Given the choice between plain water and fizzy water, I will always choose the fizzy. I know it's just bubbles of air, but they make things so much more tasty and exciting. Problem is, buying mineral water is kind of a pain. It's expensive, it takes up way too much room in your fridge—and what if you felt like having carbonated something else without diluting it to 50 percent water? WHAT THEN, HUH?
The answer is SodaStream:
Ever since Elizabeth mentioned this thing, I've desperately wanted one. They call it a "home soda maker," but really, it's just a beverage carbonation system—you don't have to make soda (or as we Canadians say, "pop") with it. I'll show you a step-by-step in a second, but what it does, with the touch of a button, is force carbon dioxide gas into liquid to make it fizz. Voilà, sparkling water (or orange juice, or even cola, if you add one of their flavoured syrups).
I had no idea, but apparently these things were huge in the '70s and '80s. Look at these people!
I think the brand is making a comeback now, thanks to better distribution in North America and the whole "saving the environment" thing. Oh, and SodaStream have also just partnered with Kraft to introduce branded flavours that you can mix with the carbonated water, from Kool-Aid, Crystal Light and Country Time.
The benefits of carbonation
I feel like some health fanatics have been making carbonation out to be evil and wrong. I don't think it is. In fact, getting more carbon dioxide is probably a GOOD thing. The physiologist Dr. Ray Peat, for example, says "carbon dioxide, produced in the cells, releases oxygen into the tissues, relaxes blood vessels, prevents edema, eliminates ammonia, and increases the efficiency of oxidative metabolism." I'll have some of that, thank you very much. In another article, he writes about how the therapeutic value of carbonated mineral springs has been known "for hundreds or thousands of years."
Here's a cool anecdote:
"In a nutrition class, in the late 70s, I described the way metabolically produced carbon dioxide opens blood vessels in the brain, and mentioned that carbonated water, or "soda water," should improve circulation to the brain when the brain's production of carbon dioxide wasn't adequate. A week later, a student said she had gone home that night and (interpreting soda water as bicarbonate of soda in water) given her stroke-paralyzed mother a glass of water with a spoonful of baking soda in it. Her mother had been hemiplegic for 6 months following a stroke, but 15 minutes after drinking the bicarbonate, the paralysis lifted, and she remained normal. Later, a man who had stroke-like symptoms when he drank alcohol late at night, found that drinking a glass of carbonated water caused the symptoms to stop within a few minutes."
There are so many more factoids and this site has a good summary. Long story short, fizzy drinks aren't the only way to increase your CO2, but they're an easy way—and may help you deal with stress and allergy congestion, plus contribute to an improved metabolism and resistance to aging. See? I can always link it back to beauty.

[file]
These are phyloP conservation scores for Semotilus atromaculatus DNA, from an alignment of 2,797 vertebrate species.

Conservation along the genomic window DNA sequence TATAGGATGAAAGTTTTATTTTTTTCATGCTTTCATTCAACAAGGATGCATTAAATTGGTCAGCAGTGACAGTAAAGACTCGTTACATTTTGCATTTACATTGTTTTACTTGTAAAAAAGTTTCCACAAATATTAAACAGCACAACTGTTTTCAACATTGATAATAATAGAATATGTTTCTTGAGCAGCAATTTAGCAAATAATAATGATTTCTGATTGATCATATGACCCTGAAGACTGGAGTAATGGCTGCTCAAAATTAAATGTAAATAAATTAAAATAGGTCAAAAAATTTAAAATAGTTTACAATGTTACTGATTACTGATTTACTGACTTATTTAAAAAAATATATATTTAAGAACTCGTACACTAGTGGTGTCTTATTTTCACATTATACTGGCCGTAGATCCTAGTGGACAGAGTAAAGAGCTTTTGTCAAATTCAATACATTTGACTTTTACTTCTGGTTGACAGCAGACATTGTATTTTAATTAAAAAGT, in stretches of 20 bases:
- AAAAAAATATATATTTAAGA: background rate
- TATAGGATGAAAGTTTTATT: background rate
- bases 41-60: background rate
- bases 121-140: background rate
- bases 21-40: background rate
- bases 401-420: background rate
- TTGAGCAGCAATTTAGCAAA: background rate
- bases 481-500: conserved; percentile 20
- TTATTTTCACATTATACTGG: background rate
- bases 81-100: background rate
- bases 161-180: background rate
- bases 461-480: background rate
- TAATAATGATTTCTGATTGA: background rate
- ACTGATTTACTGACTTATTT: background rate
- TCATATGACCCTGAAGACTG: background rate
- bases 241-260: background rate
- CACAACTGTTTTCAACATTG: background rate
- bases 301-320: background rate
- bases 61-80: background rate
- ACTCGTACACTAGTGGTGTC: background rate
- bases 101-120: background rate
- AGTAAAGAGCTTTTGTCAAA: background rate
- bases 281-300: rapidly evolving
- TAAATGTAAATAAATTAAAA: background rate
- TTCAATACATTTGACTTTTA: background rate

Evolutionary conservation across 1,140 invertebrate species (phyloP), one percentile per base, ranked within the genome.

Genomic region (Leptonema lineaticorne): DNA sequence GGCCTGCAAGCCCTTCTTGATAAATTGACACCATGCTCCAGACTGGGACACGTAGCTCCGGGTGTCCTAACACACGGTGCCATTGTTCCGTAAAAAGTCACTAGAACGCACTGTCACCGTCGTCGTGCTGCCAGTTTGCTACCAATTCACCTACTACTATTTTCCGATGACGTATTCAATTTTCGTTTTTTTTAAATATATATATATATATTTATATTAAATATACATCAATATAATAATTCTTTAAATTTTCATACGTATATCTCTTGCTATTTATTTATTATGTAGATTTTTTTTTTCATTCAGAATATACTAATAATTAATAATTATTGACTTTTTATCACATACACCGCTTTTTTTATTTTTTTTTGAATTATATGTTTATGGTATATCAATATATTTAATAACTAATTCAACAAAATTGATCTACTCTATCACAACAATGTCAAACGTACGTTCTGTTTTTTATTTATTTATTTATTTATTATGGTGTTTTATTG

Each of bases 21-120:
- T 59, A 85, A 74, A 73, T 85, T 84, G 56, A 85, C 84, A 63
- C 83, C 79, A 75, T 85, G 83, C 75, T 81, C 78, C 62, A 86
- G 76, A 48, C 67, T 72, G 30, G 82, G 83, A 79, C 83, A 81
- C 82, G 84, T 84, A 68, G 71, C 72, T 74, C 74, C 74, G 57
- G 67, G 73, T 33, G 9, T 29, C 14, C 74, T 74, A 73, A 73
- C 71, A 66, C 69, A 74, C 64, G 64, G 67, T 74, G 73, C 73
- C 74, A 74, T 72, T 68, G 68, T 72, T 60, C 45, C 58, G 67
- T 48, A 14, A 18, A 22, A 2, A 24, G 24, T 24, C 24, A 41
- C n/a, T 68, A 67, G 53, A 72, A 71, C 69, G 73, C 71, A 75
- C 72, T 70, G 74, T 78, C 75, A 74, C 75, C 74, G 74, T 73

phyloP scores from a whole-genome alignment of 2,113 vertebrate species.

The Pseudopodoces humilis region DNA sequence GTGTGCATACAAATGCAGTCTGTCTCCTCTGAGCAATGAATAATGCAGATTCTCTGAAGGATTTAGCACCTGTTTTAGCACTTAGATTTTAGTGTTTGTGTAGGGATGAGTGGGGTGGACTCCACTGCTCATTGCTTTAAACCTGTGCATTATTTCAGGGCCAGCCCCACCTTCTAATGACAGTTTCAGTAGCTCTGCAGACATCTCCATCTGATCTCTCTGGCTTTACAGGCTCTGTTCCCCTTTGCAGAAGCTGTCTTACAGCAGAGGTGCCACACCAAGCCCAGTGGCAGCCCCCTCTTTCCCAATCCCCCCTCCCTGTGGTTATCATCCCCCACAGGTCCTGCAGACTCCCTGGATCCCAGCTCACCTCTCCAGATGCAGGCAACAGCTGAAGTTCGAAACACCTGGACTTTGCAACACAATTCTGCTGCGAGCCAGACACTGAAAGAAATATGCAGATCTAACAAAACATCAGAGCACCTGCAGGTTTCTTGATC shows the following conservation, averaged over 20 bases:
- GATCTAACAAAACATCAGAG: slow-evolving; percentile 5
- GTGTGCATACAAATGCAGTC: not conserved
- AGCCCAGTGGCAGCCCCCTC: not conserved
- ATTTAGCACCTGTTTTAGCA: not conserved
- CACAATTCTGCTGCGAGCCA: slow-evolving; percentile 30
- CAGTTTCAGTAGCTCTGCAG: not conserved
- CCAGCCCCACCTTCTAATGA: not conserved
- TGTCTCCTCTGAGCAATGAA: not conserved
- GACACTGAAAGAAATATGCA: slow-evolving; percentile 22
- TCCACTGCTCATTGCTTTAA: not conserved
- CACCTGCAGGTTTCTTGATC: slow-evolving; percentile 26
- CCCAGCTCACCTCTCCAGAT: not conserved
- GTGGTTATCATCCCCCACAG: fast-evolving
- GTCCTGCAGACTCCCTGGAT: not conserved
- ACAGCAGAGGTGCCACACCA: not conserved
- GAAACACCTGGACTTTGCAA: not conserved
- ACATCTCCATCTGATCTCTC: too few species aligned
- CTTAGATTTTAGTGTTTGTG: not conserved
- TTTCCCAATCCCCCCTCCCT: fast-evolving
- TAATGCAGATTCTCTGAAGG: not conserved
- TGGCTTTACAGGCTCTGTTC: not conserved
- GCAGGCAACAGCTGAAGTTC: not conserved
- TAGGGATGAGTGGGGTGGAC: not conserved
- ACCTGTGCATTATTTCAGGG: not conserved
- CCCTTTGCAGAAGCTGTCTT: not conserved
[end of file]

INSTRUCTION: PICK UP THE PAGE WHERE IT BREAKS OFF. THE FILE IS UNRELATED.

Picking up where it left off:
Plus, if you're consuming homemade carbonated drinks—not high fructose corn syrup- or aspartame-laden soda pops—then you're automatically avoiding the ingredients that can make those beverages unhealthy.
How to use the SodaStream
So the model I was sent to test is the Genesis, which is nice and sleek and should tuck perfectly underneath your kitchen cupboards.
It comes with a plastic bottle and the first thing you do is fill it up to the line with water.
(Nails by Chanel, by the way. The colour is Mimosa. Bit streaky.)
Back to the water. What annoys me a bit is that you can't wash the bottle in the dishwasher, because I loathe washing things by hand. And I don't think plastic of any kind is very safe. To get around that, once you make your drink you can just pour it into a glass bottle for storage. I tend to use these tall glass bottles I found at Walmart (they look like jam jars, but taller).
The next step is screwing the bottle to the top of the machine, so that it's suspended in the air.
And now, the fun part.
Pressing the button at the top injects the carbon dioxide into the bottle. It looks like this:
See? So fun. They suggest three pushes, but you can experiment with what tastes best. I've done up to six.
After that, you have to tilt the bottle to release it.
And there, you can enjoy it straight up as your very own bubbly water.
You can also carbonate juices straight up. I tend to do orange juice and it tastes amazing.
Another option is their flavour syrups, which—before you run screaming—are actually made from real sugar. (I don't think real sugar is bad for us at all.)
I gave the "cola" one a whirl:
You pour it in after doing the carbonating, and then shake gently.
You know what? It wasn't bad. I mean, it's not going to win any blind taste tests against Coke any time soon, but it's fine. And the ingredients list (sugar, water, colour, phosphoric acid, natural flavour, acesulfame potassium, sucralose, sodium citrate and caffeine) is way better.
The bottom line
After using this thing for a few weeks now, I'm kind of obsessed with it. I think the price ($99.99 for my model) is very reasonable, and it makes me actually want to drink more fluids. I'm all over the carbon dioxide benefits; plus, if you care about the environment, it's a no-brainer to be using fewer plastic bottles and cans. The only downside, besides my annoyance with the non-dishwasher-friendly plastic bottle, is that you have to refill the carbonator every so often. They say that one lasts about a month; after that, you bring it in to one of their retailers to exchange for a fresh one. (Or this can be done online.) The refills are $17.99.
Have you ever used a home carbonation machine?
Did you know that carbon dioxide had health (and beauty) benefits?
What's your beauty beverage of choice?